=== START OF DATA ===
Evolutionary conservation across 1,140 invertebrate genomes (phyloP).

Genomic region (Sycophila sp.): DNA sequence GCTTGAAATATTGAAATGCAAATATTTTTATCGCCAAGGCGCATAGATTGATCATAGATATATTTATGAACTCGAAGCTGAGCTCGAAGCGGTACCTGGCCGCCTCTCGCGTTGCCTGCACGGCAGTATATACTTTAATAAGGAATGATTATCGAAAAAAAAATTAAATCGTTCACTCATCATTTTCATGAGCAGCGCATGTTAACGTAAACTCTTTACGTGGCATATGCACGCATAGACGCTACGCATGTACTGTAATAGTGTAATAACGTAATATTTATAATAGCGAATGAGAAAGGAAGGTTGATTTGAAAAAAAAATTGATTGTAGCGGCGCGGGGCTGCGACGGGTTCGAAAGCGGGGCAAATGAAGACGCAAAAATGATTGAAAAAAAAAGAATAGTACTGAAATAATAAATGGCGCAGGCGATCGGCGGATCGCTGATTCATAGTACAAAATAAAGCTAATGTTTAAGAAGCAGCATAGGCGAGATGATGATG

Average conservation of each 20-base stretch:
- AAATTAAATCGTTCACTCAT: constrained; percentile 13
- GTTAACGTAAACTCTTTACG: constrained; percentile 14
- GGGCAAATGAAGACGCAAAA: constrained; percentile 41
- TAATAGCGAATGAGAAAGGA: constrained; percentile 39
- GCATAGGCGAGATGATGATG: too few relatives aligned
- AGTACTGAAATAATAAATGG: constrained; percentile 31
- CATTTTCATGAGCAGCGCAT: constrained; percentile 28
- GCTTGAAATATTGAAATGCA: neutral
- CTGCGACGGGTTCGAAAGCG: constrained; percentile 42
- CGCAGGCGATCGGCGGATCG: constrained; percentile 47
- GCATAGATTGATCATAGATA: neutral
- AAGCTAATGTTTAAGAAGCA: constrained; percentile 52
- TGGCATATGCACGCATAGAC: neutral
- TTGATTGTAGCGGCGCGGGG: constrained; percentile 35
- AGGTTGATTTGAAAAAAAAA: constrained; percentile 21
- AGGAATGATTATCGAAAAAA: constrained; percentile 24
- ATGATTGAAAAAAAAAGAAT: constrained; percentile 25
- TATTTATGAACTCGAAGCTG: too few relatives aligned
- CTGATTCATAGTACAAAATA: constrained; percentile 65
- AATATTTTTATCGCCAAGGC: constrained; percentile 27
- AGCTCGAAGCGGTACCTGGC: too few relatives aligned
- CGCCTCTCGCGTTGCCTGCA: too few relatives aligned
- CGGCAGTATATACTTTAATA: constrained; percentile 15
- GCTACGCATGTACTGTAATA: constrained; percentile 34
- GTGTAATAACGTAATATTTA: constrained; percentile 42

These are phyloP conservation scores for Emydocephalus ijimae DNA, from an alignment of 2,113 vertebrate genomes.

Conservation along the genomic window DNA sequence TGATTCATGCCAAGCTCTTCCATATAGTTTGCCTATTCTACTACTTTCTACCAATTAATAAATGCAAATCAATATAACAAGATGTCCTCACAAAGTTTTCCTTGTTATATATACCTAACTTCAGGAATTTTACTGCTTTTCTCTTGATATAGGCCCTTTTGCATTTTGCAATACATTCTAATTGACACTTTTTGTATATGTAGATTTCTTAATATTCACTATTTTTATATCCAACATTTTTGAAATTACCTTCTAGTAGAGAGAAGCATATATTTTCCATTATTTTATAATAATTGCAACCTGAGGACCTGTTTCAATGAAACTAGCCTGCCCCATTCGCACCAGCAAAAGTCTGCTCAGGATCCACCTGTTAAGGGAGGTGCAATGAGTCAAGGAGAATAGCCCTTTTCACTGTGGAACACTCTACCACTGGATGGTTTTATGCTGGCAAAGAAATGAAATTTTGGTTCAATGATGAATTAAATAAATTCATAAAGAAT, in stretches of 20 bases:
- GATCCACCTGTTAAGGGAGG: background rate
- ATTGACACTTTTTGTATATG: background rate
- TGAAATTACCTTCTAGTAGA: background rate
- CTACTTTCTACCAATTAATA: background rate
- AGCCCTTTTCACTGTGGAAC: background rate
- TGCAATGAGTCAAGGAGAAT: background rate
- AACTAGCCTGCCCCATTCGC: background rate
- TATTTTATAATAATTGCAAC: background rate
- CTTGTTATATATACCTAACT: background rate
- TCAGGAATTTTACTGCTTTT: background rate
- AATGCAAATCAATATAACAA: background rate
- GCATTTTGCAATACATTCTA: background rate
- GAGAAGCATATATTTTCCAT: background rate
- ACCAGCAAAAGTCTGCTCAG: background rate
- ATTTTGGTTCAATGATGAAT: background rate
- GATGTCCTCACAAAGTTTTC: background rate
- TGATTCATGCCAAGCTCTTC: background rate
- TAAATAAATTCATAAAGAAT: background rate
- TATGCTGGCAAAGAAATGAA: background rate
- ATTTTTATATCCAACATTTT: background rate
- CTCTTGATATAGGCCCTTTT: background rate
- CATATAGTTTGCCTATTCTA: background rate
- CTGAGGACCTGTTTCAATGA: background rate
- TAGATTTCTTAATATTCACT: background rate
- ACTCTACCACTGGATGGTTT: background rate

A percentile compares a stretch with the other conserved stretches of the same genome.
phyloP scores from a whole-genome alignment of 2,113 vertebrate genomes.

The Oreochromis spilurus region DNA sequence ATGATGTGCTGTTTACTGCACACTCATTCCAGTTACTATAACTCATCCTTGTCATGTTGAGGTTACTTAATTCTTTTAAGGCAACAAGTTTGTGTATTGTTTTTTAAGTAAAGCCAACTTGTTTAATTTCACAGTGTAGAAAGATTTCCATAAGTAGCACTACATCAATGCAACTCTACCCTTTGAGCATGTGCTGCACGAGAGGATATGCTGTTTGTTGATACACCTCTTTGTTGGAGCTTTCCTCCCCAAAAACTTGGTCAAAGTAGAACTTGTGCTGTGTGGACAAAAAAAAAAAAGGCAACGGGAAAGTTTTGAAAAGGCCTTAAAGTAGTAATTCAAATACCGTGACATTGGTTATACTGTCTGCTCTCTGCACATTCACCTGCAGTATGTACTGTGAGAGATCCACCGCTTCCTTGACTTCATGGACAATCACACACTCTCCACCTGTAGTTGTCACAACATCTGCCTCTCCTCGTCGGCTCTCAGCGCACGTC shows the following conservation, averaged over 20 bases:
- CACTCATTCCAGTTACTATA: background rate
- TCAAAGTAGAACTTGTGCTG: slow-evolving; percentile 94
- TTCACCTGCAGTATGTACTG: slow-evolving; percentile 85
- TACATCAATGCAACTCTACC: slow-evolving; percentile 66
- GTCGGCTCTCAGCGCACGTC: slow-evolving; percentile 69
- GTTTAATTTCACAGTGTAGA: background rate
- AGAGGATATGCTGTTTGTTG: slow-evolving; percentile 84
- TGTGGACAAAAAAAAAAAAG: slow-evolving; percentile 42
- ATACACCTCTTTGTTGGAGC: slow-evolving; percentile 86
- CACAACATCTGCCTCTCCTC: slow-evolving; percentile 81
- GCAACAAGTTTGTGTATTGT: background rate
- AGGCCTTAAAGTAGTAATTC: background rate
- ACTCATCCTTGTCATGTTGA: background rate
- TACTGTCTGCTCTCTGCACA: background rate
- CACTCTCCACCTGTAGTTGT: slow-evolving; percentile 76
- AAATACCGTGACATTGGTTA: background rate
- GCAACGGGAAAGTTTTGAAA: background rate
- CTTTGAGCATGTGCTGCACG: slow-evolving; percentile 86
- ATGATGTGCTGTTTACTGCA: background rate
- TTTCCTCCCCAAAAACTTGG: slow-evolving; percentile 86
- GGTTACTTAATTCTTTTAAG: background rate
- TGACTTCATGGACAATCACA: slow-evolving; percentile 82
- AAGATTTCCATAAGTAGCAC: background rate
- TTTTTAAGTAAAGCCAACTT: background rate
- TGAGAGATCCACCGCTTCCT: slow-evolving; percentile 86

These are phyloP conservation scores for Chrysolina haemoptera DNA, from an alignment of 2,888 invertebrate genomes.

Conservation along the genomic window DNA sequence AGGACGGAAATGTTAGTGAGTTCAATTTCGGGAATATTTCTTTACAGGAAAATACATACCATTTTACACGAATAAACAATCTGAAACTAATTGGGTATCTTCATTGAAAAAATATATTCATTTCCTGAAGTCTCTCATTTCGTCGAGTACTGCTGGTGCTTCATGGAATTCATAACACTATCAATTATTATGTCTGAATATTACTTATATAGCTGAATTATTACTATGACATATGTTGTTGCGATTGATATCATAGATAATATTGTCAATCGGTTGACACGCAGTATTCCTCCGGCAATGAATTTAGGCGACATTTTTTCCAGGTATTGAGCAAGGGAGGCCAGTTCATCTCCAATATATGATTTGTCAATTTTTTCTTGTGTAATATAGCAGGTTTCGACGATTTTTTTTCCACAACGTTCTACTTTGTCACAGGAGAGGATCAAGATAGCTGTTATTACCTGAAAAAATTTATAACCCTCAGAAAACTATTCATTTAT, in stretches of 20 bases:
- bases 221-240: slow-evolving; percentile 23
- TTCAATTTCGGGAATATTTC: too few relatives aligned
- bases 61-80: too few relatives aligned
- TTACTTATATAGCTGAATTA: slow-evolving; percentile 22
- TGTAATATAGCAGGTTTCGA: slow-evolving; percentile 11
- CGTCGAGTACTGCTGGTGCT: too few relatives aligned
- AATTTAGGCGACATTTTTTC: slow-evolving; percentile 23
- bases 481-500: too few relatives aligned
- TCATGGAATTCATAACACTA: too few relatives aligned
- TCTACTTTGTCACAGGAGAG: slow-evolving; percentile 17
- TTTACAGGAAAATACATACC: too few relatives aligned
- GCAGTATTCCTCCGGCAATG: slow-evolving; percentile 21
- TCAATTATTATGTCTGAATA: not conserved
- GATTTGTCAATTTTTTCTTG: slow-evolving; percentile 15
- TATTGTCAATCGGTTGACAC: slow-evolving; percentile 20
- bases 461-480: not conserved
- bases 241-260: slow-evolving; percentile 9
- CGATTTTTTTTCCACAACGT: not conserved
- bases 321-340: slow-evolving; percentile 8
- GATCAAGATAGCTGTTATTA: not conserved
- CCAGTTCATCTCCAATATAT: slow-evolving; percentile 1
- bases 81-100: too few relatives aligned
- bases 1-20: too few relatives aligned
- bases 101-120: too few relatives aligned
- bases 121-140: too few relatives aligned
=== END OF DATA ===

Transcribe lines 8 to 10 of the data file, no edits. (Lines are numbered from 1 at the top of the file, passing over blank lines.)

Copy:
- GCATAGGCGAGATGATGATG: too few relatives aligned
- AGTACTGAAATAATAAATGG: constrained; percentile 31
- CATTTTCATGAGCAGCGCAT: constrained; percentile 28